Michael Karson

  • Biographical Description

    • I received my Ph.D. in clinical psychology from the University of Michigan in 1978 and practiced psychology for 25 years before entering academia. While I was in full-time practice, I tried to do as many different things as possible. I conducted psychotherapies privately and also in a community clinic, doing short-term cognitive and systems work with individuals and couples, and open-ended psychoanalytic therapy with adults. Since I am at bottom a behaviorist, I have tried to integrate different theoretical approaches into a cohesive, if idiosyncratic, blend. I also have an industrial practice, largely through a computer program I wrote that interprets the 16PF to help organizations decide whom to hire or promote. (I have also co-authored a program that interprets the 16PF for clinicians.) My efforts at theory integration are represented by various chapters in my books. My work with the 16PF led to my writing, with 2 co-authors, 16PF Interpretation in Clinical Practice, which has also been published in Spanish, German, and Croatian.

      I worked in the child welfare system for two decades, consulting on 10,000 cases and individually evaluating 800 children and 1000 parents. This work led to my writing Patterns of Child Abuse: How Dysfunctional Transactions are Replicated in Individuals, Families, and the Child Welfare System. Currently, I consult with child welfare workers through the Kempe Center. While in practice, I would testify in termination and custody trials fairly regularly. I thought the courtroom was so interesting that I went to law school in midlife. I was admitted to the bar in Massachusetts, but I have never practiced law except to consult with attorneys about examining and cross-examining mental health witnesses.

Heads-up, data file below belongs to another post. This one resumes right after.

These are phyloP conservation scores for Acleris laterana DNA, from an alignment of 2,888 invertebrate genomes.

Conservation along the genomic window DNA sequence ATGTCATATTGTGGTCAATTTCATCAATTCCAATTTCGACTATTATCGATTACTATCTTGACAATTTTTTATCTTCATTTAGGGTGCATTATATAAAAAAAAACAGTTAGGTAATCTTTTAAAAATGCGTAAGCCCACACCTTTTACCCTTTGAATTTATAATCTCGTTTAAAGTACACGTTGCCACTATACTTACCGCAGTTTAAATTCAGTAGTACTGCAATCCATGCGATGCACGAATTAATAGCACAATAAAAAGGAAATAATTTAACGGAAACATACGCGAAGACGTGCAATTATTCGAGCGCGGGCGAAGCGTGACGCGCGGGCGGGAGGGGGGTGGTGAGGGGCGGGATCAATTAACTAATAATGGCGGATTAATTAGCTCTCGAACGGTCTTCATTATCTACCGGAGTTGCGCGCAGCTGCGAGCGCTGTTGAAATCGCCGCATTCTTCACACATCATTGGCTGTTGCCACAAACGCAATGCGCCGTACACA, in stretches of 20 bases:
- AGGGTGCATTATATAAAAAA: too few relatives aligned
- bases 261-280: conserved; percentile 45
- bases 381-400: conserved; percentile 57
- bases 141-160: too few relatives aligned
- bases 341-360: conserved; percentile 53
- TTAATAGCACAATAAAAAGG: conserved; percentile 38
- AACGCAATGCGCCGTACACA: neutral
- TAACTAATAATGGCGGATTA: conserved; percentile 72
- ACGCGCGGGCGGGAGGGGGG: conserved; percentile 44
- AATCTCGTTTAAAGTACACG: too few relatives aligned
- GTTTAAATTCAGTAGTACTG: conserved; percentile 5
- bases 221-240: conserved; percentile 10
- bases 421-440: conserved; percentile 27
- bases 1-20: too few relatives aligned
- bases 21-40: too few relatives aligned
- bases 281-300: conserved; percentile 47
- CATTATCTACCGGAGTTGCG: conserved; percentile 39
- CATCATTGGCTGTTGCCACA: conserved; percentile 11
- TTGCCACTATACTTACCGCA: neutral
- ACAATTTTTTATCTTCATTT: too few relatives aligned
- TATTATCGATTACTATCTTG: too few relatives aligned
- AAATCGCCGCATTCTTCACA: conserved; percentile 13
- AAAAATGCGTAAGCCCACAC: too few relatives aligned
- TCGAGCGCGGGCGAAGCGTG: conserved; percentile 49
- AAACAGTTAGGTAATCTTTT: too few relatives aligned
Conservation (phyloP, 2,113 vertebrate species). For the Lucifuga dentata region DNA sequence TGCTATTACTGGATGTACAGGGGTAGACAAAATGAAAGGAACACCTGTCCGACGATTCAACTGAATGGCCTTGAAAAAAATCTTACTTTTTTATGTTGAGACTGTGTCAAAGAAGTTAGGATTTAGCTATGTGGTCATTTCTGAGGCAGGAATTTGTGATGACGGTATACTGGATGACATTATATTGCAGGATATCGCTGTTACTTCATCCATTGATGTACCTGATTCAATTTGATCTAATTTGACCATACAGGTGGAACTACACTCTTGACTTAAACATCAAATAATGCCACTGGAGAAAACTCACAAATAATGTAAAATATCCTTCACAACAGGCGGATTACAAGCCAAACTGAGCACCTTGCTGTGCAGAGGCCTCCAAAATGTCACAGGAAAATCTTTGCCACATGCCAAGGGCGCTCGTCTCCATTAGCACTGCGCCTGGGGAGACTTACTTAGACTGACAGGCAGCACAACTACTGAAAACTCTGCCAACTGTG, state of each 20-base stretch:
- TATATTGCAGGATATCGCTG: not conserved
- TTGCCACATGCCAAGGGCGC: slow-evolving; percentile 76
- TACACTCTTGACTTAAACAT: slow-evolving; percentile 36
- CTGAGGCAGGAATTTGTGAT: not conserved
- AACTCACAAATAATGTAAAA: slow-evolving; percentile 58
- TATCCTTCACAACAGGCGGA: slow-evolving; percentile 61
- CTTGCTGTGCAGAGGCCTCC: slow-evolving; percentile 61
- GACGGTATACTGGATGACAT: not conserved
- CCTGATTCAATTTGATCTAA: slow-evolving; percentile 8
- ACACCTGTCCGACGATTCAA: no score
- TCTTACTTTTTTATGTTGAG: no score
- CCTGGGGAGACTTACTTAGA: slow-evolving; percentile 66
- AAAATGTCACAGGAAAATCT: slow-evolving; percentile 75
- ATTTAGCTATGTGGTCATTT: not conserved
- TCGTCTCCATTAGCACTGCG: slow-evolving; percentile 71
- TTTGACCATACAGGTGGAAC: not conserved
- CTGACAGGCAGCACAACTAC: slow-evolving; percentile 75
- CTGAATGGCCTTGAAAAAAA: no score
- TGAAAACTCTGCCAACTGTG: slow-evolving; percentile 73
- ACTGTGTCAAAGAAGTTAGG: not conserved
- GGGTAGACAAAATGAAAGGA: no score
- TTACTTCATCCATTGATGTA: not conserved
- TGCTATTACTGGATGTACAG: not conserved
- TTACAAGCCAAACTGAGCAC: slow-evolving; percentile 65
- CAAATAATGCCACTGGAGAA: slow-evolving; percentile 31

Teaching graduate students my approach to early memories led to my writing Using Early Memories in Psychotherapy: Roadmaps to Presenting Problems and Treatment Impasses. I describe a step by step method for interpreting memories, which I see as indicating a pattern or schema for understanding the world, a pattern that is often outmoded in some manner that can produce idiosyncratic expectations and psychological symptoms. I advocate using the patient's vocabulary and imagery in therapy, rather than those of some theorist.

      I am interested in the way privilege, power and gender dynamics, and categorical approaches to people constrain the vitality of the therapeutic relationship and hinder the discovery of the client and the client's world. I think that for a long time theater professionals have struggled with the same problems therapists encounter in the effort to create a lively space, to facilitate meaningful human narratives, and to engage and change people, so I wondered what we can learn from them. This question led to my book, Deadly Therapy: Lessons in Liveliness from Theater and Performance Theory.

      My integrative approach to theory has found a happy home at DU. My colleagues are genuinely interested in psychology and I find that our approach to multiculturalism and individual differences is itself multicultural, so that we don't all have to agree. I think it's exciting for students to hear so many different points of view, and I have tried to present mine in the form of sketch comedy, joined good-naturedly by my colleagues, Lavita Nadkarni and Fernand Lubuguin, and many students.

      Lavita and I published Principles of Forensic Report Writing in 2013 for APA books. Lately, I’ve been writing mainly for my blog.

  • Blog

This portfolio last updated: Jun 2, 2014 11:25:59 AM